You could just click inside the shape, and notice if you do that, you're going to get rid of those white strokes that formerly appeared around the brow, and the nose, and the muzzle, and we want to keep those white strokes, so that's a problem. Also notice that all the gradients are going from black over on the left hand side to white on the right-hand side, just like they appear inside the Gradient panel, but not in keeping with the way they were assigned to the forehead, which I think is peculiar. So we lost the angle information in other words. I'll go ahead and press Ctrl+Z, Cmd+Z on the Mac to undo that mistake.
Make sure that the fill is active here in the Color panel or at the bottom of the toolbox, then press the Shift key and click inside that forehead gradient. And what that does is it goes ahead and lifts just the gray. I didn't mean to do that. That's because I clicked inside of a color inside that gradient. So I just lifted the gray and assigned it as a flat fill. Don't want that, press Ctrl +Z, Cmd+Z on the Mac. Instead, I'll Shift+Click on the outline of the gradient, of the path, that is, in order to lift the entire gradient and assign that gradient to my path outlines.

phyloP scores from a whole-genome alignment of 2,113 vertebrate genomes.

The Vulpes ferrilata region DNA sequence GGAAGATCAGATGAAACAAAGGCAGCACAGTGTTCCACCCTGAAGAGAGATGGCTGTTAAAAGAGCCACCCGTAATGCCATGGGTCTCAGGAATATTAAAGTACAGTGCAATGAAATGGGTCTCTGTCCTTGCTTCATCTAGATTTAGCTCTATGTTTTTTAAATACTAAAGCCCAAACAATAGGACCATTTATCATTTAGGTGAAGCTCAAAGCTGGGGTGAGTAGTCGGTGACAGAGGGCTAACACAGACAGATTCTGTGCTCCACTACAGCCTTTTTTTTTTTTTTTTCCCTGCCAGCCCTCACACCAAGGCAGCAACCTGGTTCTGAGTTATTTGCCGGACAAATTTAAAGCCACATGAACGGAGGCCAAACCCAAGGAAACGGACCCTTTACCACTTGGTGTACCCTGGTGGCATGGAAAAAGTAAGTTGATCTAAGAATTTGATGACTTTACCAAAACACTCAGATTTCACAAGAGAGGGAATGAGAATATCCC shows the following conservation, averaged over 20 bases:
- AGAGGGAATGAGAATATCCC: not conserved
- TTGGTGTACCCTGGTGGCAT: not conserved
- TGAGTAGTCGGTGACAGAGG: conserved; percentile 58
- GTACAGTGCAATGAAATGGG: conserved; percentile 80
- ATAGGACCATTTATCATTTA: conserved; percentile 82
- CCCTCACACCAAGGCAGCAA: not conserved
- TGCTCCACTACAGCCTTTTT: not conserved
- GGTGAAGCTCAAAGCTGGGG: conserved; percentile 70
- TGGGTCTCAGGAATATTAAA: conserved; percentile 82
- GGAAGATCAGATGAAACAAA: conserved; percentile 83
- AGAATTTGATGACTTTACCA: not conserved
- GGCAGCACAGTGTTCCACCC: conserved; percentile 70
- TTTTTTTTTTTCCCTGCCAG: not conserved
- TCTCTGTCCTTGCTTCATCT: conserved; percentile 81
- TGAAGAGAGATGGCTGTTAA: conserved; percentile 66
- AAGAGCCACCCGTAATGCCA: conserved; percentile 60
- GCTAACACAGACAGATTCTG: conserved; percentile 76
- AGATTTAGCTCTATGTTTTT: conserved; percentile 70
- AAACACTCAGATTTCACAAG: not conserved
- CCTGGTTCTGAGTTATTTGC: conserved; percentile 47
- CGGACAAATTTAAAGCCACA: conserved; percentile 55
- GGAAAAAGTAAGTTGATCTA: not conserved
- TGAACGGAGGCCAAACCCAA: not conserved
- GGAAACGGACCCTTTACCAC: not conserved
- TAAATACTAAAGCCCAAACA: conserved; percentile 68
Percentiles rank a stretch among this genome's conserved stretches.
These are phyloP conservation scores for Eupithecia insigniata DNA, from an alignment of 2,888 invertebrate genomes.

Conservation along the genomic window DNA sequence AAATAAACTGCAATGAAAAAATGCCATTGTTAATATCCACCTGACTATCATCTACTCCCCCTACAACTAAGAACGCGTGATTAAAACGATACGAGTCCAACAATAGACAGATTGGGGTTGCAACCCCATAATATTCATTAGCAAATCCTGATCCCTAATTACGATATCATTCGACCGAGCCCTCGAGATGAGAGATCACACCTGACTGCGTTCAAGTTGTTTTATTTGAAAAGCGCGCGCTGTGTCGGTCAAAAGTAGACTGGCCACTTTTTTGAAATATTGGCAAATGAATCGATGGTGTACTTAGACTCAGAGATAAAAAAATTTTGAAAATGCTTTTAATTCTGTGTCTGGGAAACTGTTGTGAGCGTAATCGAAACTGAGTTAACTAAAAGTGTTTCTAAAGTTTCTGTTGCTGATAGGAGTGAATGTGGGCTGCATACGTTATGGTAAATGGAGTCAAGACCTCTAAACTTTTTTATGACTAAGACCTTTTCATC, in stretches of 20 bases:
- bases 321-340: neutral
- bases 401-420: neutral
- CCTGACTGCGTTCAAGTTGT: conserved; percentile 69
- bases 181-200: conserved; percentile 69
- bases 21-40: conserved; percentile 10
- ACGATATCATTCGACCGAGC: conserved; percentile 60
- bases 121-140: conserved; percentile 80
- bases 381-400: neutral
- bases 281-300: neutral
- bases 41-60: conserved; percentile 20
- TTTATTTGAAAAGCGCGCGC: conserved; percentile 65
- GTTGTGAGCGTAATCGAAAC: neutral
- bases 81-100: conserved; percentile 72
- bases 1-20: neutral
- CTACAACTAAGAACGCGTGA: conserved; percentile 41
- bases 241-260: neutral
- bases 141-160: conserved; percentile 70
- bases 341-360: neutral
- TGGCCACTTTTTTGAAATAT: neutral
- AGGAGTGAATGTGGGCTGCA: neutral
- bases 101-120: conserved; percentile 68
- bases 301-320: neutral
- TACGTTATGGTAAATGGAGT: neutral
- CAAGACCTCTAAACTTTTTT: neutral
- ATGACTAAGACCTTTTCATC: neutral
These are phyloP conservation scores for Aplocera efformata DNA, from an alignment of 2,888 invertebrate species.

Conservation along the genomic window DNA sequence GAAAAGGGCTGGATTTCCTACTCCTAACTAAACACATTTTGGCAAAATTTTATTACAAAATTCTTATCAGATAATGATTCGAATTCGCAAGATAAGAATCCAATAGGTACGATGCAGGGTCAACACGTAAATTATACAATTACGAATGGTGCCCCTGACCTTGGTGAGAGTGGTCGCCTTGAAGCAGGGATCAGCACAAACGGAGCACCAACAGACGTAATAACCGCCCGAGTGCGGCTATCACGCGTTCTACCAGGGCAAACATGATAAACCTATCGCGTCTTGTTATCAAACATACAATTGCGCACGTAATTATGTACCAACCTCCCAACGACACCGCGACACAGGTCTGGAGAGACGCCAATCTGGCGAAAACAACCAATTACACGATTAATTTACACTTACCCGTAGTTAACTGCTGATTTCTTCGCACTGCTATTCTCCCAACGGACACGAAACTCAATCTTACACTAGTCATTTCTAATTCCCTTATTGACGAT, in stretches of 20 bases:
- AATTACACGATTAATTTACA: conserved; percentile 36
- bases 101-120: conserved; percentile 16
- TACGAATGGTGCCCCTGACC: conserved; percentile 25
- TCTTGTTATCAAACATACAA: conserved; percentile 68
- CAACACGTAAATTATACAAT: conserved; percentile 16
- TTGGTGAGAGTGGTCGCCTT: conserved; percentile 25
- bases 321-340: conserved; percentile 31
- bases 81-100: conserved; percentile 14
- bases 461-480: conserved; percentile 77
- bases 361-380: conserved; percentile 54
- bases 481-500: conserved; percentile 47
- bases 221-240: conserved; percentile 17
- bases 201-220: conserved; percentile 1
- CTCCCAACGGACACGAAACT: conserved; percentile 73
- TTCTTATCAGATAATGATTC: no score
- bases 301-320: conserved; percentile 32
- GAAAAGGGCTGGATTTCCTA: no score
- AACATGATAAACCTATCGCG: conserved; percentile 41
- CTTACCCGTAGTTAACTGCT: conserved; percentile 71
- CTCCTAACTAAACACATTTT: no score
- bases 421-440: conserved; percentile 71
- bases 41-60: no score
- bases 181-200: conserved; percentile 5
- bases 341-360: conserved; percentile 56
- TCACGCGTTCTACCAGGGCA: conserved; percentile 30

And notice now that I have also retained the angle information, in addition to the fact that I did not replace the strokes. So the strokes remain intact. All right, so that's a Shift+Click once again, and you have to do it right there on that path outline. Now next, I'm going to go over here to the Gradient panel and I'm going to restore this black color stop to a location of 0%, and then I'm going to reverse the angles of the gradients, just by clicking on this Reverse Gradient icon, and we'll get this effect here. All right, so far so good. I'll press the V key in order to get my Black Arrow tool. Click off the shapes to deselect them.